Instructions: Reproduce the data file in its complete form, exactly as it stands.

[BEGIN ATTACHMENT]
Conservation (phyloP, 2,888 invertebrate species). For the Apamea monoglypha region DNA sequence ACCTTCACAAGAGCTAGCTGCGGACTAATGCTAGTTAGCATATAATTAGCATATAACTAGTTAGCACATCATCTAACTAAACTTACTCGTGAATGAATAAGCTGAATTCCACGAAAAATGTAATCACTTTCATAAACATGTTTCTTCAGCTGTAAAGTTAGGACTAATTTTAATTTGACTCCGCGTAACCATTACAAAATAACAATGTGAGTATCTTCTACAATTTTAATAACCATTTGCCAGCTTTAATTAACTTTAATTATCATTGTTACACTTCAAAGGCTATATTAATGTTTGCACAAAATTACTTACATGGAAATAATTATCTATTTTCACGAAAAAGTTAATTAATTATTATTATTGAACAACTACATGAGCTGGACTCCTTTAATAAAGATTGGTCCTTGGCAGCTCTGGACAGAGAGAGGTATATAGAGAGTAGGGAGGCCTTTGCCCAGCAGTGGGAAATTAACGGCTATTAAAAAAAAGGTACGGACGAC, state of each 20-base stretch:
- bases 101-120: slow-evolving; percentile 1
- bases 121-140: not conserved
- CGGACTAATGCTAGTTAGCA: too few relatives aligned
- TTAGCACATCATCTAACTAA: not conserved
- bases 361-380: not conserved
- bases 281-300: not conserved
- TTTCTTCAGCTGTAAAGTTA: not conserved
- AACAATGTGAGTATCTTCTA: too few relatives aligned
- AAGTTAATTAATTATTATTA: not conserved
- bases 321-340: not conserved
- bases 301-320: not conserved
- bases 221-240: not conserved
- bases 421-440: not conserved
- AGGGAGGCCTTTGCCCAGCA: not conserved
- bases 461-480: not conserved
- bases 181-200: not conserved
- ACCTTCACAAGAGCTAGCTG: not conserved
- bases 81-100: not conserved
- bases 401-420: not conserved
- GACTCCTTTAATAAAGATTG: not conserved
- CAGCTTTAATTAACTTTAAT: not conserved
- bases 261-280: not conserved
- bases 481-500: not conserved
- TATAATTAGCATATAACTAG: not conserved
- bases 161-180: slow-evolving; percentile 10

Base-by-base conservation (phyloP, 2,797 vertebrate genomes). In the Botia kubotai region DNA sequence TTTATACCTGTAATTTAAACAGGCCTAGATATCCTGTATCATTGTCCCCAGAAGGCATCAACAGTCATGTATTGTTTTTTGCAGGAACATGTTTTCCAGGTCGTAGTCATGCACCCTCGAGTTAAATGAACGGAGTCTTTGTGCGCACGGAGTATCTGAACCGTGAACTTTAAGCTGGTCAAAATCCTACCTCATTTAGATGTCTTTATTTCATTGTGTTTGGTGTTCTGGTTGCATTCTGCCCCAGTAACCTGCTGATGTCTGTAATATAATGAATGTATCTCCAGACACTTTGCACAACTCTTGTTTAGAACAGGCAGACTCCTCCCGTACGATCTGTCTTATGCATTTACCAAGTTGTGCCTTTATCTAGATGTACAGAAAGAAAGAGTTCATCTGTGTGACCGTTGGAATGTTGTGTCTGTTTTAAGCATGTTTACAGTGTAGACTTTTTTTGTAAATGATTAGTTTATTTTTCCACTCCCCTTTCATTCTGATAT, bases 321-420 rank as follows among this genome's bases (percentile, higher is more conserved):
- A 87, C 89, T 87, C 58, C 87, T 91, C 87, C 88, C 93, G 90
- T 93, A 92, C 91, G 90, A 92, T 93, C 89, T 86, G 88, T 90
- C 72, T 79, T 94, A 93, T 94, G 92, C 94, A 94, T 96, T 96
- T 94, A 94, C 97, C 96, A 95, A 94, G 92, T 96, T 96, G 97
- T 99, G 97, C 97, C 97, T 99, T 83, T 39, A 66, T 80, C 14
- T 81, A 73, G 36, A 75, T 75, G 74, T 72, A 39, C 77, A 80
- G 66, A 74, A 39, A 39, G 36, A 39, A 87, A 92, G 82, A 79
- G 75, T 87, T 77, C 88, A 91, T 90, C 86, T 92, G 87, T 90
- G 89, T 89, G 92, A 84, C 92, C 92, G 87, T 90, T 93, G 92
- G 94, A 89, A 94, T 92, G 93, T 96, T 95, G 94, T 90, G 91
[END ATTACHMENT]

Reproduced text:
Conservation (phyloP, 2,888 invertebrate species). For the Apamea monoglypha region DNA sequence ACCTTCACAAGAGCTAGCTGCGGACTAATGCTAGTTAGCATATAATTAGCATATAACTAGTTAGCACATCATCTAACTAAACTTACTCGTGAATGAATAAGCTGAATTCCACGAAAAATGTAATCACTTTCATAAACATGTTTCTTCAGCTGTAAAGTTAGGACTAATTTTAATTTGACTCCGCGTAACCATTACAAAATAACAATGTGAGTATCTTCTACAATTTTAATAACCATTTGCCAGCTTTAATTAACTTTAATTATCATTGTTACACTTCAAAGGCTATATTAATGTTTGCACAAAATTACTTACATGGAAATAATTATCTATTTTCACGAAAAAGTTAATTAATTATTATTATTGAACAACTACATGAGCTGGACTCCTTTAATAAAGATTGGTCCTTGGCAGCTCTGGACAGAGAGAGGTATATAGAGAGTAGGGAGGCCTTTGCCCAGCAGTGGGAAATTAACGGCTATTAAAAAAAAGGTACGGACGAC, state of each 20-base stretch:
- bases 101-120: slow-evolving; percentile 1
- bases 121-140: not conserved
- CGGACTAATGCTAGTTAGCA: too few relatives aligned
- TTAGCACATCATCTAACTAA: not conserved
- bases 361-380: not conserved
- bases 281-300: not conserved
- TTTCTTCAGCTGTAAAGTTA: not conserved
- AACAATGTGAGTATCTTCTA: too few relatives aligned
- AAGTTAATTAATTATTATTA: not conserved
- bases 321-340: not conserved
- bases 301-320: not conserved
- bases 221-240: not conserved
- bases 421-440: not conserved
- AGGGAGGCCTTTGCCCAGCA: not conserved
- bases 461-480: not conserved
- bases 181-200: not conserved
- ACCTTCACAAGAGCTAGCTG: not conserved
- bases 81-100: not conserved
- bases 401-420: not conserved
- GACTCCTTTAATAAAGATTG: not conserved
- CAGCTTTAATTAACTTTAAT: not conserved
- bases 261-280: not conserved
- bases 481-500: not conserved
- TATAATTAGCATATAACTAG: not conserved
- bases 161-180: slow-evolving; percentile 10

Base-by-base conservation (phyloP, 2,797 vertebrate genomes). In the Botia kubotai region DNA sequence TTTATACCTGTAATTTAAACAGGCCTAGATATCCTGTATCATTGTCCCCAGAAGGCATCAACAGTCATGTATTGTTTTTTGCAGGAACATGTTTTCCAGGTCGTAGTCATGCACCCTCGAGTTAAATGAACGGAGTCTTTGTGCGCACGGAGTATCTGAACCGTGAACTTTAAGCTGGTCAAAATCCTACCTCATTTAGATGTCTTTATTTCATTGTGTTTGGTGTTCTGGTTGCATTCTGCCCCAGTAACCTGCTGATGTCTGTAATATAATGAATGTATCTCCAGACACTTTGCACAACTCTTGTTTAGAACAGGCAGACTCCTCCCGTACGATCTGTCTTATGCATTTACCAAGTTGTGCCTTTATCTAGATGTACAGAAAGAAAGAGTTCATCTGTGTGACCGTTGGAATGTTGTGTCTGTTTTAAGCATGTTTACAGTGTAGACTTTTTTTGTAAATGATTAGTTTATTTTTCCACTCCCCTTTCATTCTGATAT, bases 321-420 rank as follows among this genome's bases (percentile, higher is more conserved):
- A 87, C 89, T 87, C 58, C 87, T 91, C 87, C 88, C 93, G 90
- T 93, A 92, C 91, G 90, A 92, T 93, C 89, T 86, G 88, T 90
- C 72, T 79, T 94, A 93, T 94, G 92, C 94, A 94, T 96, T 96
- T 94, A 94, C 97, C 96, A 95, A 94, G 92, T 96, T 96, G 97
- T 99, G 97, C 97, C 97, T 99, T 83, T 39, A 66, T 80, C 14
- T 81, A 73, G 36, A 75, T 75, G 74, T 72, A 39, C 77, A 80
- G 66, A 74, A 39, A 39, G 36, A 39, A 87, A 92, G 82, A 79
- G 75, T 87, T 77, C 88, A 91, T 90, C 86, T 92, G 87, T 90
- G 89, T 89, G 92, A 84, C 92, C 92, G 87, T 90, T 93, G 92
- G 94, A 89, A 94, T 92, G 93, T 96, T 95, G 94, T 90, G 91